Since I was a youngster, native plants of both the prairie and the woodlands have been with me. I hunted them in my family’s native prairie pastures and wandered the woods. They have inspired me more and more through my years. And now, I sit on the board of directors of the Kansas Native Plant Society, a group dedicated to identification, exploration, learning, and the saving of our native wild areas in Kansas. Below, you will see my favorite natives for the landscape. These are all native plants that would do excellent in your yard and landscapes. Enjoy!
I met slender mountain mint, Pycnanthemum tenuifolium, first while working at Grimm’s Gardens, when we brought it in to sell in the nursery. This small, clump-forming mint does not spread by rhizomes and will not take over your garden. This little plant will grow in part shade to full sun and spreads slowly by seed. Bees, wasps, and flies love the flowers.
My all time favorite Rudbeckia is R. subtomentosa ‘Henry Eiler’s’, a selection discovered in Illinois. This tall rudbeckia grows 3 to 5 feet tall and 2 feet wide, and will grow in full sun to part shade. It likes to be on the dry side, so plant it on a slope or in well-drained soil.
Speaking of rudbeckias, Missouri coneflower, R. missouriensis, is a shorter plant, similar to ‘Goldsturm’ but with better flower power. Blooms longer than most rudbeckias of similar size and grows in full sun to part shade.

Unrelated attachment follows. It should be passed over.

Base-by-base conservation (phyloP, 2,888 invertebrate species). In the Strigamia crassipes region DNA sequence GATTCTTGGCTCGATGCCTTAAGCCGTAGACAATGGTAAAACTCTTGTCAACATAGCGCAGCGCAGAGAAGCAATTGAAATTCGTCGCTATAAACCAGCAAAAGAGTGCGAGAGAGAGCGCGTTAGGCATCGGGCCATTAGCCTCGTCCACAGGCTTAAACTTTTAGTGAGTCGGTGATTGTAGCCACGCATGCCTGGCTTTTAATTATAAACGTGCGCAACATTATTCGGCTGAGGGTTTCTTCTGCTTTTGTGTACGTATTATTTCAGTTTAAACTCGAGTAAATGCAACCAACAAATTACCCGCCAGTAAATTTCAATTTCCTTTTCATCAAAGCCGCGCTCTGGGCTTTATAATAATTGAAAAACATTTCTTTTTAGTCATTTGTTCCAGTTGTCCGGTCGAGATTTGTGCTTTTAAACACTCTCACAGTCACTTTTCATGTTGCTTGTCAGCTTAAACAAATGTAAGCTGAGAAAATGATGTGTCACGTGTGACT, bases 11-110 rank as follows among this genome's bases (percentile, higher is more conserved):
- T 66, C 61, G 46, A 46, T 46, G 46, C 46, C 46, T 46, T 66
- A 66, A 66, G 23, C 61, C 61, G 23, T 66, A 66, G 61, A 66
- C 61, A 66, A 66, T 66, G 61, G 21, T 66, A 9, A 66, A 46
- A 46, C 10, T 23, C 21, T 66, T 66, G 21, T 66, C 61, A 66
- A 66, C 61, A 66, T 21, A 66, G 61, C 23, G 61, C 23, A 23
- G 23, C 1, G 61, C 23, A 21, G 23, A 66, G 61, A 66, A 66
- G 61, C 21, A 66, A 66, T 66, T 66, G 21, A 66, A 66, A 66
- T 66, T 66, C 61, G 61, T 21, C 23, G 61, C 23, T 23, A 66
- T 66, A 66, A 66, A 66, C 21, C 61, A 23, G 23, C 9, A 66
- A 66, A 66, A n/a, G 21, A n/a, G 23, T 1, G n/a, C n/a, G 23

Another wonderful rudbeckia is R. laciniata ‘Hortensia’. This double-flowered rudbeckia is tall, growing in part to full sun.
I always knew rough blazingstar (Liatris aspera) as dotted or button blazingstar, growing up in North Central Kansas. It amazing to see what different common names are given to plants. All blazingstars should be considered full sun, extremely drought tolerant.
When it comes to asters, there are too many to choose from, except for Symphyotrichum oblongifolium ‘Raydon’s Favorite’. This selection of aromatic aster outshines all competitors, blooming longest and latest, right past first frost to hard freeze.
Clematis fremontii is a short, shrubby clematis, unlike the vining clematis everyone knows. It is one of the earliest plants to emerge in spring and small, bell shaped flowers begin opening in April. They grow best in dry, rocky soil, but do just fine in garden soils.
Purple milkweed, Asclepias purpurascens, is an early spring blooming milkweed, usually opening in late April or early May.
White false indigo, Baptisia lactea, is the last to bloom in the baptisia group, opening with tall, straight stalks which have flowers loved by bumblebees.
Butterfly milkweed, Asclepias tuberosa, is America’s favorite milkweed, and one of mine too. Brilliant orange flowers attract a variety of pollinators. Despite a lack of milky sap, this milkweed seems to have more caterpillars than others in my garden.
Tall thistle, Cirsium altissimum, is something most would not think of adding to the garden. While non-native thistles are invasive, the native thistles are wonderful for pollinators of all sorts.